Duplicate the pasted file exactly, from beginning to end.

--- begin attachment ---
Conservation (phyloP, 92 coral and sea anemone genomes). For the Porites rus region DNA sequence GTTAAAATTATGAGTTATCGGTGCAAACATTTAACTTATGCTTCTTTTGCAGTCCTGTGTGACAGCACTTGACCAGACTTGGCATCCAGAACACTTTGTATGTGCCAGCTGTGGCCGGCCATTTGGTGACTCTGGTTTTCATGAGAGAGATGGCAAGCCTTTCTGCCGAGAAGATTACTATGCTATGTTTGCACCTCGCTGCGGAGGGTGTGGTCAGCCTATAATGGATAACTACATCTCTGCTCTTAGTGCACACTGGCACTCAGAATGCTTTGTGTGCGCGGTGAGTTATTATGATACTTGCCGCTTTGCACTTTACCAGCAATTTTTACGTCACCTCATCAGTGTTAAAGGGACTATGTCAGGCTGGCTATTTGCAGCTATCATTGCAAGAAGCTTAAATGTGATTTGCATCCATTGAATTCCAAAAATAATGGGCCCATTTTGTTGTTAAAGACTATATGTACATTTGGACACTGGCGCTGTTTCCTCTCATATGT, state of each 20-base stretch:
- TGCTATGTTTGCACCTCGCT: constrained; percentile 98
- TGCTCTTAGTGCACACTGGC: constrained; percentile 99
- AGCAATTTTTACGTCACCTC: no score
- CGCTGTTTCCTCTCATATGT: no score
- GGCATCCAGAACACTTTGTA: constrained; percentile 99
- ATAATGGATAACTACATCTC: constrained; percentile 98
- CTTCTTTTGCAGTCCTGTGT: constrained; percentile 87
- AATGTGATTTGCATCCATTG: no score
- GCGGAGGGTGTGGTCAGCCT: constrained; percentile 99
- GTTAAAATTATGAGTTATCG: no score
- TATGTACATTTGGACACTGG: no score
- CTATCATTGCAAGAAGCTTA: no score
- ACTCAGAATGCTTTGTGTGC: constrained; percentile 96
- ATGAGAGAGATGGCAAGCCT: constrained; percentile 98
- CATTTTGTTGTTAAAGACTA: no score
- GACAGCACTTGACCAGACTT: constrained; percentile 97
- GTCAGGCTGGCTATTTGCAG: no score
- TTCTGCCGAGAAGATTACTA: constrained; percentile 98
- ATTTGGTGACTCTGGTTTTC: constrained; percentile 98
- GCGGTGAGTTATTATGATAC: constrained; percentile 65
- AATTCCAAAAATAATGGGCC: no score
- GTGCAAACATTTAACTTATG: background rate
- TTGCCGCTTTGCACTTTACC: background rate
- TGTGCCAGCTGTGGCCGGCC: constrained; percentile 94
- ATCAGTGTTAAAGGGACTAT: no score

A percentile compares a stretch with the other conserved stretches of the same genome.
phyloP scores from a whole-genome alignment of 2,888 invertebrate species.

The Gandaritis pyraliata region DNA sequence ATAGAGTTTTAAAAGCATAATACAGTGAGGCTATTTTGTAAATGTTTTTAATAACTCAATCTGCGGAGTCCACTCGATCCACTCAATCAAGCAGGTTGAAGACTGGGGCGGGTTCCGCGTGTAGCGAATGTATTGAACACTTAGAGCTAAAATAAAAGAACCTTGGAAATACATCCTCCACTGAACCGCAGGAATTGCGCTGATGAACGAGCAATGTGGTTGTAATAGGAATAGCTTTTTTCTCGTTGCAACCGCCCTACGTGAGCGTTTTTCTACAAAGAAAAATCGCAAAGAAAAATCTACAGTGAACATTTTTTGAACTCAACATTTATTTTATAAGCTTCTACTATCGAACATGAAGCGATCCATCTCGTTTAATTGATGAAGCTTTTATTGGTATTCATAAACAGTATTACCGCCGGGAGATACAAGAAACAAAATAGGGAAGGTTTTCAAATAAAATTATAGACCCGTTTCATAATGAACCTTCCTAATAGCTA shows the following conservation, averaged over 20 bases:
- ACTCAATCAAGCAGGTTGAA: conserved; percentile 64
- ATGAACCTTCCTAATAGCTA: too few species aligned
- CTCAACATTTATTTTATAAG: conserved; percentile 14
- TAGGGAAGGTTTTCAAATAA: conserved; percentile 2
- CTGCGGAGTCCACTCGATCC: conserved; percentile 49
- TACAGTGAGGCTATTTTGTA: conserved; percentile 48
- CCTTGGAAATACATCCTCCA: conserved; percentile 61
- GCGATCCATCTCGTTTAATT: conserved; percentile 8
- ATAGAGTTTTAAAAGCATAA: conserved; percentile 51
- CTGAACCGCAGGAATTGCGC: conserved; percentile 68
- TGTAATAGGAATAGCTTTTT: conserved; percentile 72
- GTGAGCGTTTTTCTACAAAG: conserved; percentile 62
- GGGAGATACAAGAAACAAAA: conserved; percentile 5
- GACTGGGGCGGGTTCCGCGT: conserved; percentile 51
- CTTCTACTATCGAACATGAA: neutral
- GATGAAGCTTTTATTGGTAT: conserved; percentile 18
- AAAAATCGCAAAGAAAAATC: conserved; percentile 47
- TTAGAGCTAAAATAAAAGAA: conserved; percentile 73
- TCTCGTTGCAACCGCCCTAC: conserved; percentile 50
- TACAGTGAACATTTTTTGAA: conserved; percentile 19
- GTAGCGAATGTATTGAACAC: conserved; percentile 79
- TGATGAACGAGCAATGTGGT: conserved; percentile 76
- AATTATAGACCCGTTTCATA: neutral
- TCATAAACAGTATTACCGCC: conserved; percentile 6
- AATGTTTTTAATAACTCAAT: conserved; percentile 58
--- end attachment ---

Conservation (phyloP, 92 coral and sea anemone genomes). For the Porites rus region DNA sequence GTTAAAATTATGAGTTATCGGTGCAAACATTTAACTTATGCTTCTTTTGCAGTCCTGTGTGACAGCACTTGACCAGACTTGGCATCCAGAACACTTTGTATGTGCCAGCTGTGGCCGGCCATTTGGTGACTCTGGTTTTCATGAGAGAGATGGCAAGCCTTTCTGCCGAGAAGATTACTATGCTATGTTTGCACCTCGCTGCGGAGGGTGTGGTCAGCCTATAATGGATAACTACATCTCTGCTCTTAGTGCACACTGGCACTCAGAATGCTTTGTGTGCGCGGTGAGTTATTATGATACTTGCCGCTTTGCACTTTACCAGCAATTTTTACGTCACCTCATCAGTGTTAAAGGGACTATGTCAGGCTGGCTATTTGCAGCTATCATTGCAAGAAGCTTAAATGTGATTTGCATCCATTGAATTCCAAAAATAATGGGCCCATTTTGTTGTTAAAGACTATATGTACATTTGGACACTGGCGCTGTTTCCTCTCATATGT, state of each 20-base stretch:
- TGCTATGTTTGCACCTCGCT: constrained; percentile 98
- TGCTCTTAGTGCACACTGGC: constrained; percentile 99
- AGCAATTTTTACGTCACCTC: no score
- CGCTGTTTCCTCTCATATGT: no score
- GGCATCCAGAACACTTTGTA: constrained; percentile 99
- ATAATGGATAACTACATCTC: constrained; percentile 98
- CTTCTTTTGCAGTCCTGTGT: constrained; percentile 87
- AATGTGATTTGCATCCATTG: no score
- GCGGAGGGTGTGGTCAGCCT: constrained; percentile 99
- GTTAAAATTATGAGTTATCG: no score
- TATGTACATTTGGACACTGG: no score
- CTATCATTGCAAGAAGCTTA: no score
- ACTCAGAATGCTTTGTGTGC: constrained; percentile 96
- ATGAGAGAGATGGCAAGCCT: constrained; percentile 98
- CATTTTGTTGTTAAAGACTA: no score
- GACAGCACTTGACCAGACTT: constrained; percentile 97
- GTCAGGCTGGCTATTTGCAG: no score
- TTCTGCCGAGAAGATTACTA: constrained; percentile 98
- ATTTGGTGACTCTGGTTTTC: constrained; percentile 98
- GCGGTGAGTTATTATGATAC: constrained; percentile 65
- AATTCCAAAAATAATGGGCC: no score
- GTGCAAACATTTAACTTATG: background rate
- TTGCCGCTTTGCACTTTACC: background rate
- TGTGCCAGCTGTGGCCGGCC: constrained; percentile 94
- ATCAGTGTTAAAGGGACTAT: no score

A percentile compares a stretch with the other conserved stretches of the same genome.
phyloP scores from a whole-genome alignment of 2,888 invertebrate species.

The Gandaritis pyraliata region DNA sequence ATAGAGTTTTAAAAGCATAATACAGTGAGGCTATTTTGTAAATGTTTTTAATAACTCAATCTGCGGAGTCCACTCGATCCACTCAATCAAGCAGGTTGAAGACTGGGGCGGGTTCCGCGTGTAGCGAATGTATTGAACACTTAGAGCTAAAATAAAAGAACCTTGGAAATACATCCTCCACTGAACCGCAGGAATTGCGCTGATGAACGAGCAATGTGGTTGTAATAGGAATAGCTTTTTTCTCGTTGCAACCGCCCTACGTGAGCGTTTTTCTACAAAGAAAAATCGCAAAGAAAAATCTACAGTGAACATTTTTTGAACTCAACATTTATTTTATAAGCTTCTACTATCGAACATGAAGCGATCCATCTCGTTTAATTGATGAAGCTTTTATTGGTATTCATAAACAGTATTACCGCCGGGAGATACAAGAAACAAAATAGGGAAGGTTTTCAAATAAAATTATAGACCCGTTTCATAATGAACCTTCCTAATAGCTA shows the following conservation, averaged over 20 bases:
- ACTCAATCAAGCAGGTTGAA: conserved; percentile 64
- ATGAACCTTCCTAATAGCTA: too few species aligned
- CTCAACATTTATTTTATAAG: conserved; percentile 14
- TAGGGAAGGTTTTCAAATAA: conserved; percentile 2
- CTGCGGAGTCCACTCGATCC: conserved; percentile 49
- TACAGTGAGGCTATTTTGTA: conserved; percentile 48
- CCTTGGAAATACATCCTCCA: conserved; percentile 61
- GCGATCCATCTCGTTTAATT: conserved; percentile 8
- ATAGAGTTTTAAAAGCATAA: conserved; percentile 51
- CTGAACCGCAGGAATTGCGC: conserved; percentile 68
- TGTAATAGGAATAGCTTTTT: conserved; percentile 72
- GTGAGCGTTTTTCTACAAAG: conserved; percentile 62
- GGGAGATACAAGAAACAAAA: conserved; percentile 5
- GACTGGGGCGGGTTCCGCGT: conserved; percentile 51
- CTTCTACTATCGAACATGAA: neutral
- GATGAAGCTTTTATTGGTAT: conserved; percentile 18
- AAAAATCGCAAAGAAAAATC: conserved; percentile 47
- TTAGAGCTAAAATAAAAGAA: conserved; percentile 73
- TCTCGTTGCAACCGCCCTAC: conserved; percentile 50
- TACAGTGAACATTTTTTGAA: conserved; percentile 19
- GTAGCGAATGTATTGAACAC: conserved; percentile 79
- TGATGAACGAGCAATGTGGT: conserved; percentile 76
- AATTATAGACCCGTTTCATA: neutral
- TCATAAACAGTATTACCGCC: conserved; percentile 6
- AATGTTTTTAATAACTCAAT: conserved; percentile 58